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Schwartz, Melvin 1932-2006

Schwartz, Melvin 1932-2006

OBITUARY NOTICE—

See index for CA sketch: Born November 2, 1932, in New York, NY; died of complications from Parkinson's disease, August 28, 2006, in Twin Falls, ID. Physicist, educator, and author. Schwartz was a corecipient of the Nobel Prize in physics for his work in creating a neutrino beam to study the weak force. He was a graduate of Columbia University, where he earned a B.S. in 1953 and a Ph.D. in 1958. Having gained early experience as an associate physicist at the Brookhaven National Laboratory, he joined the Columbia faculty in 1958. There he and colleagues Jack Steinberger and Leon Lederman developed a particle beam consisting of neutrinos in order to study the weak force involved with subatomic particles and the generation of radioactivity. While conducting their experiments, they also learned that there were two—not just one, as previously thought—types of neutrinos. The construction of the beam, which was the result of Schwartz's original insights, and the discovery of the neutrino differences represented groundbreaking work in physics. However, it would not be recognized with a Nobel Prize until 1988. By this time, Schwartz had progressed to other activities. He left Columbia to be a professor at Stanford University from 1966 to 1983 and was the founder and chair of the computer company Digital Pathways, Inc., from 1970 until 1991. Schwartz returned to Columbia University in 1991, however, to become associate director of the Brookhaven National Laboratory and determine projects for the new Relativistic Heavy Ion Collider that began operations in 2000. Named I.I. Rabi Professor of Physics in 1994, he was compelled to retire in 2000 because of advancing Parkinson's disease. Schwartz wrote The Neutrinos (1964) and Principles of Electrodynamics (1972).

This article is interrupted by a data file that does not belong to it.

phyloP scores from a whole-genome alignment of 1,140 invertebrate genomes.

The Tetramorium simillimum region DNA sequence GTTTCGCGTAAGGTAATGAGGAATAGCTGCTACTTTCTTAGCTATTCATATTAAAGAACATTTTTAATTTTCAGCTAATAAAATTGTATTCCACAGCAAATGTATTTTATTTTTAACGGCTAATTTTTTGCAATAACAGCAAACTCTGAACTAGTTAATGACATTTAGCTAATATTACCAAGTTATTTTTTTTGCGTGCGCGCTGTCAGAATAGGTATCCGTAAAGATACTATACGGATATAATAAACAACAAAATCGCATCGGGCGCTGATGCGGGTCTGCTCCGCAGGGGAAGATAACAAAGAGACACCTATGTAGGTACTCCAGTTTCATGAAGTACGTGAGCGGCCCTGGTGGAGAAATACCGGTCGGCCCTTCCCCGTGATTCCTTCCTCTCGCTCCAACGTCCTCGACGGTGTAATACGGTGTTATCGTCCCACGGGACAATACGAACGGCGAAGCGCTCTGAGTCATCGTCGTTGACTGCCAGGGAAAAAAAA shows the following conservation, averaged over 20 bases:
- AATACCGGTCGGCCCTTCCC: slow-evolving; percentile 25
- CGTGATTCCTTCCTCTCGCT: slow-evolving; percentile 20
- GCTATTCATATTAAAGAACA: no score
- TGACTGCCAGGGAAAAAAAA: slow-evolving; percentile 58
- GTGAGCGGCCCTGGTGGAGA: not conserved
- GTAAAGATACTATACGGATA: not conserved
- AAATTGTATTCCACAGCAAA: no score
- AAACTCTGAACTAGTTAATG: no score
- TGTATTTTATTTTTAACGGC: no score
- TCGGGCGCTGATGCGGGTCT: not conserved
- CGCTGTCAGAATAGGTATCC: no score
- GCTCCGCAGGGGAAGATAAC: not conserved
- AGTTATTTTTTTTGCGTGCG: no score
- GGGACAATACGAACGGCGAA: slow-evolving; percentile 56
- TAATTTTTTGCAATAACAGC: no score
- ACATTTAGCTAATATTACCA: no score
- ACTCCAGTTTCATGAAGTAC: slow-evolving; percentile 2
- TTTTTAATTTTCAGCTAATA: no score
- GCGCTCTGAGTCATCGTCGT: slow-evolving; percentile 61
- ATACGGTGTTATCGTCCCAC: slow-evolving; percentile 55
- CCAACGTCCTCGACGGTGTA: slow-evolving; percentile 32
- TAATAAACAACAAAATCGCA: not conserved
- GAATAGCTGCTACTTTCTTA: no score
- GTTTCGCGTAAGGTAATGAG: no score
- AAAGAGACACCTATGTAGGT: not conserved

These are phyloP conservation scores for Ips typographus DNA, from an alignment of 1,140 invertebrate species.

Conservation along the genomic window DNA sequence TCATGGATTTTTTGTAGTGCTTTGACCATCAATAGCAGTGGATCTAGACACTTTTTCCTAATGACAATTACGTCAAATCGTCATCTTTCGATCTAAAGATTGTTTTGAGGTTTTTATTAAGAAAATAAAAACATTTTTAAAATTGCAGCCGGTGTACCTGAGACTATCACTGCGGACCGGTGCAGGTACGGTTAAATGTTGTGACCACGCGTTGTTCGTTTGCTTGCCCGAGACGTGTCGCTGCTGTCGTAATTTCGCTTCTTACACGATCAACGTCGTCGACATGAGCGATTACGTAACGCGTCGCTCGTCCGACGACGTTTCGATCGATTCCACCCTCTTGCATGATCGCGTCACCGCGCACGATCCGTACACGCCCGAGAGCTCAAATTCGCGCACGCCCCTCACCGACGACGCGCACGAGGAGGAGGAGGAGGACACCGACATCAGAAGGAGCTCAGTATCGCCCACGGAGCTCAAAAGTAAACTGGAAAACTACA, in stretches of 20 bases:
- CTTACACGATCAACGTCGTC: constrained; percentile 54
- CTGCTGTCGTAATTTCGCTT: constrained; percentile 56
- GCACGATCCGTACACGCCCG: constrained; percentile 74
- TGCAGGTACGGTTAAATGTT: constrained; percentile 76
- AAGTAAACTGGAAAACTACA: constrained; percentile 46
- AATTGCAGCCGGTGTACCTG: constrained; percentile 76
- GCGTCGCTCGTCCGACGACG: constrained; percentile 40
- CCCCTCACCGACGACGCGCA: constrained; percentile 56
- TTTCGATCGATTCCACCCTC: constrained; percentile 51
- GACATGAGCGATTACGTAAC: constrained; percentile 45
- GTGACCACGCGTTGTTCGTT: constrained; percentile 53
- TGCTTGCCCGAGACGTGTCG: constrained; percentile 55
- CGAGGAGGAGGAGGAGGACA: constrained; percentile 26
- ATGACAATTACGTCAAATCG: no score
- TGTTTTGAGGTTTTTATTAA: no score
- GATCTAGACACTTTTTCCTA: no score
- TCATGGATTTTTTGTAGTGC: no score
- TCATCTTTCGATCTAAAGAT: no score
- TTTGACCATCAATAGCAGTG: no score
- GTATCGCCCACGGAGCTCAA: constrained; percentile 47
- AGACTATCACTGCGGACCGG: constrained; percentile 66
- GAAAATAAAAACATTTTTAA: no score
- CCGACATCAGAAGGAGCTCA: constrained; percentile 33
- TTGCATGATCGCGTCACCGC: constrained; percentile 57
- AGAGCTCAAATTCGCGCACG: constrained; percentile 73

OBITUARIES AND OTHER SOURCES:

PERIODICALS

Chicago Tribune, August 30, 2006, section 1, p. 13.

Los Angeles Times, August 30, 2006, p. B10.

New York Times, August 30, 2006, p. C11.

Washington Post, September 1, 2006, p. B6.

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